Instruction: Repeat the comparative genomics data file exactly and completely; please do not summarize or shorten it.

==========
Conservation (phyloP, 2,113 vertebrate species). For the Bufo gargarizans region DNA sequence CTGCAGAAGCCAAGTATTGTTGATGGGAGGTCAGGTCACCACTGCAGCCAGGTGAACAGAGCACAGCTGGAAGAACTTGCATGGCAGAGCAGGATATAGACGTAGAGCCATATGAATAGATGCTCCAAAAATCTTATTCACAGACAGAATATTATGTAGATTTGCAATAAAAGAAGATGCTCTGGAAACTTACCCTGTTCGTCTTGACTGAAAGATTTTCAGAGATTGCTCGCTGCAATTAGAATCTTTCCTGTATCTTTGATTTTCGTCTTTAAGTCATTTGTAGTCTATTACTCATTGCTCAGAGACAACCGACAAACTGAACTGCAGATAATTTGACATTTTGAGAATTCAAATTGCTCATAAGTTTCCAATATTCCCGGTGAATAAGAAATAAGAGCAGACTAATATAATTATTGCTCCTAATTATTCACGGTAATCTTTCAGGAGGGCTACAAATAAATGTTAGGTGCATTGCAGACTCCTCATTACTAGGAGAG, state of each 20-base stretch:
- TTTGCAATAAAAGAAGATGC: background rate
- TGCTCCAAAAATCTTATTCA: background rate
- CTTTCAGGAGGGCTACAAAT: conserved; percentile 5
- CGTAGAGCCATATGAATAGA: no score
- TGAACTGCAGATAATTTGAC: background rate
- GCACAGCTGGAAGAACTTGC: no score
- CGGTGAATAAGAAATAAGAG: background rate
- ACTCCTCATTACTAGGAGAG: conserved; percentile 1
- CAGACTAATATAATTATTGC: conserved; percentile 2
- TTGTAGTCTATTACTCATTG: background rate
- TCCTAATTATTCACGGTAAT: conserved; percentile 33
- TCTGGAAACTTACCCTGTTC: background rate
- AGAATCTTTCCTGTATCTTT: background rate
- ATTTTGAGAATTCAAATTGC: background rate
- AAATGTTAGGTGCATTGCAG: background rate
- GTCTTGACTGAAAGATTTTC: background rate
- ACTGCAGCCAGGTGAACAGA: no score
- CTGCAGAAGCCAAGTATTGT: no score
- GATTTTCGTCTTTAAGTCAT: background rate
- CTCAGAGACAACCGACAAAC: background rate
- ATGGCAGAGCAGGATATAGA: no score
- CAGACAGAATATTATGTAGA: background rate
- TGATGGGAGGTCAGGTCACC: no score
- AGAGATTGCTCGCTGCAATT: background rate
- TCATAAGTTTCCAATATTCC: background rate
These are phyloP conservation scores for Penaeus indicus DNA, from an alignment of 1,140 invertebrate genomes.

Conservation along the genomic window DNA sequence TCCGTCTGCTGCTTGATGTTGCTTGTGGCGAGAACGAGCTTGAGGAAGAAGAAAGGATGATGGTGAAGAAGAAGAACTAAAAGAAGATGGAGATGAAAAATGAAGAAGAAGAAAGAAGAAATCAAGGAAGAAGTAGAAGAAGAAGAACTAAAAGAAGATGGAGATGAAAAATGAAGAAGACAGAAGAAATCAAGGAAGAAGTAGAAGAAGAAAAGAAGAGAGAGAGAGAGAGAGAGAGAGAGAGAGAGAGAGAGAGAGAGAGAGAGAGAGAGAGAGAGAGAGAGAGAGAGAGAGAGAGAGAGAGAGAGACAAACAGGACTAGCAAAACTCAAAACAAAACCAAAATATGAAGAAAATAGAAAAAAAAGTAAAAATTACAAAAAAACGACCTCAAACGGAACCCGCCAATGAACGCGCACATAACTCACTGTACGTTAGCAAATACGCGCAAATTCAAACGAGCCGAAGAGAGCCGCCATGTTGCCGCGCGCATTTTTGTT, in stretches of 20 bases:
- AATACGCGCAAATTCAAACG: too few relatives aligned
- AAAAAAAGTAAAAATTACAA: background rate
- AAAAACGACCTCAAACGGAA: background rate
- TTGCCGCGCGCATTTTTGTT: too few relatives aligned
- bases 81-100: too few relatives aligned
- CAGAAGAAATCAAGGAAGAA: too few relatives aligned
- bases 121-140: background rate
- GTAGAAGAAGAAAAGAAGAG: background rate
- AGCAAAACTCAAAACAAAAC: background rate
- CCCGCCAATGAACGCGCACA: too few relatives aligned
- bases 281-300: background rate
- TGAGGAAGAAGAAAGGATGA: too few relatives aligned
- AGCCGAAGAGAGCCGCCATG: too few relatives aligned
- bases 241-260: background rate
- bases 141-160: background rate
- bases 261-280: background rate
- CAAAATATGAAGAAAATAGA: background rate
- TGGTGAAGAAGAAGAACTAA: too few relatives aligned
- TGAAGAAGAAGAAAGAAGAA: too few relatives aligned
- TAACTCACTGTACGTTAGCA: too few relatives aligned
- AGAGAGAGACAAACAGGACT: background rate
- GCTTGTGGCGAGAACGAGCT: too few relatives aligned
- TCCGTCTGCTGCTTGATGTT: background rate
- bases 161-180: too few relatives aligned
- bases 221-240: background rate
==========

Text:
Conservation (phyloP, 2,113 vertebrate species). For the Bufo gargarizans region DNA sequence CTGCAGAAGCCAAGTATTGTTGATGGGAGGTCAGGTCACCACTGCAGCCAGGTGAACAGAGCACAGCTGGAAGAACTTGCATGGCAGAGCAGGATATAGACGTAGAGCCATATGAATAGATGCTCCAAAAATCTTATTCACAGACAGAATATTATGTAGATTTGCAATAAAAGAAGATGCTCTGGAAACTTACCCTGTTCGTCTTGACTGAAAGATTTTCAGAGATTGCTCGCTGCAATTAGAATCTTTCCTGTATCTTTGATTTTCGTCTTTAAGTCATTTGTAGTCTATTACTCATTGCTCAGAGACAACCGACAAACTGAACTGCAGATAATTTGACATTTTGAGAATTCAAATTGCTCATAAGTTTCCAATATTCCCGGTGAATAAGAAATAAGAGCAGACTAATATAATTATTGCTCCTAATTATTCACGGTAATCTTTCAGGAGGGCTACAAATAAATGTTAGGTGCATTGCAGACTCCTCATTACTAGGAGAG, state of each 20-base stretch:
- TTTGCAATAAAAGAAGATGC: background rate
- TGCTCCAAAAATCTTATTCA: background rate
- CTTTCAGGAGGGCTACAAAT: conserved; percentile 5
- CGTAGAGCCATATGAATAGA: no score
- TGAACTGCAGATAATTTGAC: background rate
- GCACAGCTGGAAGAACTTGC: no score
- CGGTGAATAAGAAATAAGAG: background rate
- ACTCCTCATTACTAGGAGAG: conserved; percentile 1
- CAGACTAATATAATTATTGC: conserved; percentile 2
- TTGTAGTCTATTACTCATTG: background rate
- TCCTAATTATTCACGGTAAT: conserved; percentile 33
- TCTGGAAACTTACCCTGTTC: background rate
- AGAATCTTTCCTGTATCTTT: background rate
- ATTTTGAGAATTCAAATTGC: background rate
- AAATGTTAGGTGCATTGCAG: background rate
- GTCTTGACTGAAAGATTTTC: background rate
- ACTGCAGCCAGGTGAACAGA: no score
- CTGCAGAAGCCAAGTATTGT: no score
- GATTTTCGTCTTTAAGTCAT: background rate
- CTCAGAGACAACCGACAAAC: background rate
- ATGGCAGAGCAGGATATAGA: no score
- CAGACAGAATATTATGTAGA: background rate
- TGATGGGAGGTCAGGTCACC: no score
- AGAGATTGCTCGCTGCAATT: background rate
- TCATAAGTTTCCAATATTCC: background rate
These are phyloP conservation scores for Penaeus indicus DNA, from an alignment of 1,140 invertebrate genomes.

Conservation along the genomic window DNA sequence TCCGTCTGCTGCTTGATGTTGCTTGTGGCGAGAACGAGCTTGAGGAAGAAGAAAGGATGATGGTGAAGAAGAAGAACTAAAAGAAGATGGAGATGAAAAATGAAGAAGAAGAAAGAAGAAATCAAGGAAGAAGTAGAAGAAGAAGAACTAAAAGAAGATGGAGATGAAAAATGAAGAAGACAGAAGAAATCAAGGAAGAAGTAGAAGAAGAAAAGAAGAGAGAGAGAGAGAGAGAGAGAGAGAGAGAGAGAGAGAGAGAGAGAGAGAGAGAGAGAGAGAGAGAGAGAGAGAGAGAGAGAGAGAGAGAGACAAACAGGACTAGCAAAACTCAAAACAAAACCAAAATATGAAGAAAATAGAAAAAAAAGTAAAAATTACAAAAAAACGACCTCAAACGGAACCCGCCAATGAACGCGCACATAACTCACTGTACGTTAGCAAATACGCGCAAATTCAAACGAGCCGAAGAGAGCCGCCATGTTGCCGCGCGCATTTTTGTT, in stretches of 20 bases:
- AATACGCGCAAATTCAAACG: too few relatives aligned
- AAAAAAAGTAAAAATTACAA: background rate
- AAAAACGACCTCAAACGGAA: background rate
- TTGCCGCGCGCATTTTTGTT: too few relatives aligned
- bases 81-100: too few relatives aligned
- CAGAAGAAATCAAGGAAGAA: too few relatives aligned
- bases 121-140: background rate
- GTAGAAGAAGAAAAGAAGAG: background rate
- AGCAAAACTCAAAACAAAAC: background rate
- CCCGCCAATGAACGCGCACA: too few relatives aligned
- bases 281-300: background rate
- TGAGGAAGAAGAAAGGATGA: too few relatives aligned
- AGCCGAAGAGAGCCGCCATG: too few relatives aligned
- bases 241-260: background rate
- bases 141-160: background rate
- bases 261-280: background rate
- CAAAATATGAAGAAAATAGA: background rate
- TGGTGAAGAAGAAGAACTAA: too few relatives aligned
- TGAAGAAGAAGAAAGAAGAA: too few relatives aligned
- TAACTCACTGTACGTTAGCA: too few relatives aligned
- AGAGAGAGACAAACAGGACT: background rate
- GCTTGTGGCGAGAACGAGCT: too few relatives aligned
- TCCGTCTGCTGCTTGATGTT: background rate
- bases 161-180: too few relatives aligned
- bases 221-240: background rate